In all, there were two tangerine trees for the house–one planted in the front and the other in the back. Perhaps one was for embellishing the house, through the little gateway that seemed to tower over the girl when she was younger. The other, speculatively, could have been for relishing– a private entity, squirrelled away at the back. It held a certain charm in its secrecy. It was as if to gaze at it was to look upon something unknown to the passersby on the gali, quietly stowed away for a chosen audience. There was a certain inexplicable delight in this furtiveness that she basked in.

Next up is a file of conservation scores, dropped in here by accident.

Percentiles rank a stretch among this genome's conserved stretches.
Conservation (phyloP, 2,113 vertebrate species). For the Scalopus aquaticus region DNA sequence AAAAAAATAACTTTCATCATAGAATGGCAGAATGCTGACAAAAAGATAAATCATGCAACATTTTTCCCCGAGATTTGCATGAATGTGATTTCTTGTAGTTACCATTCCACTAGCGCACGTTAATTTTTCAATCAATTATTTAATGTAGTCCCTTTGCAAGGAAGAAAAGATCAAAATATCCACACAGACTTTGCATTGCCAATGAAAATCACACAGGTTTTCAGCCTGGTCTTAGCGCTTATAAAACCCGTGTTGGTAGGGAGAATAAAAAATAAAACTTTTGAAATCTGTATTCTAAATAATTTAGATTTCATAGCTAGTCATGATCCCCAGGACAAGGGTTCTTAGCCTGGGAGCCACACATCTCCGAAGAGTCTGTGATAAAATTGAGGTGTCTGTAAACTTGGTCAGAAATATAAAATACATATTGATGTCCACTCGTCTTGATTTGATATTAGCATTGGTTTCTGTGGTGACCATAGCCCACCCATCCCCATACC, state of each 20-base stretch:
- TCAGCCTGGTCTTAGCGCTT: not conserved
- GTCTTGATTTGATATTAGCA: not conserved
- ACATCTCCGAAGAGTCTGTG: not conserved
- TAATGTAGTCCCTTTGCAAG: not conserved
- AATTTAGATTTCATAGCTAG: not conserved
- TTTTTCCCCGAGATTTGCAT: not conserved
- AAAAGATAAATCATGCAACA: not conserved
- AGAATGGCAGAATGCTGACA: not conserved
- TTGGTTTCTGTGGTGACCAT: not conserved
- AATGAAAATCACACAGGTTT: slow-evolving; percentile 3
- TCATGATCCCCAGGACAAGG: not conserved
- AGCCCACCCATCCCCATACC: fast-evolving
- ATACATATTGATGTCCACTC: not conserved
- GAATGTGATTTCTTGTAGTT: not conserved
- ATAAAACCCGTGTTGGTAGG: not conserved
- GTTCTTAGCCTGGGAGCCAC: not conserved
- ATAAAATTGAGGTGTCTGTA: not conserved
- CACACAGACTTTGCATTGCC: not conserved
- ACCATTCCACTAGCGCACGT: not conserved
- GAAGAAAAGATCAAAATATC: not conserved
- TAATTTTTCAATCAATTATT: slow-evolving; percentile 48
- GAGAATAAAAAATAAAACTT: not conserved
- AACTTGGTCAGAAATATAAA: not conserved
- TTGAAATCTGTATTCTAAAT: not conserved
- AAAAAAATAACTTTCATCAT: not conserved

Of course, that would be the singular reason why the two trees were positioned in such a manner– it was the only obvious explanation she could conjure when she was younger. And it was precisely things like these that would occupy her mind as she sat on the wooden armchair, laced with red and gold antimacassar, sipping her shikanji and digging her little fingers between the red crochet and the gilded threads. These ideas were concrete in her mind, cemented over hours of personal pondering, as the heat of summer was worn down by the attrition of the oscillating Usha pedestal fan. The little periodic puffs of wind on her face cooled her perspiration and she unwittingly leant her head a little closer every 30 seconds, which her body had registered was three-quarters of the time period of such a fan. Her mind would catch up to this primitive notion in the 6th standard , when she would agonise over pendulums and their maximum velocity. Perhaps if she had spent her summer afternoons occupied with musings of a more scientific nature, instead of wondering about people and their need to plant the twain of tangerine trees, perhaps then such pendulums would be more appealing.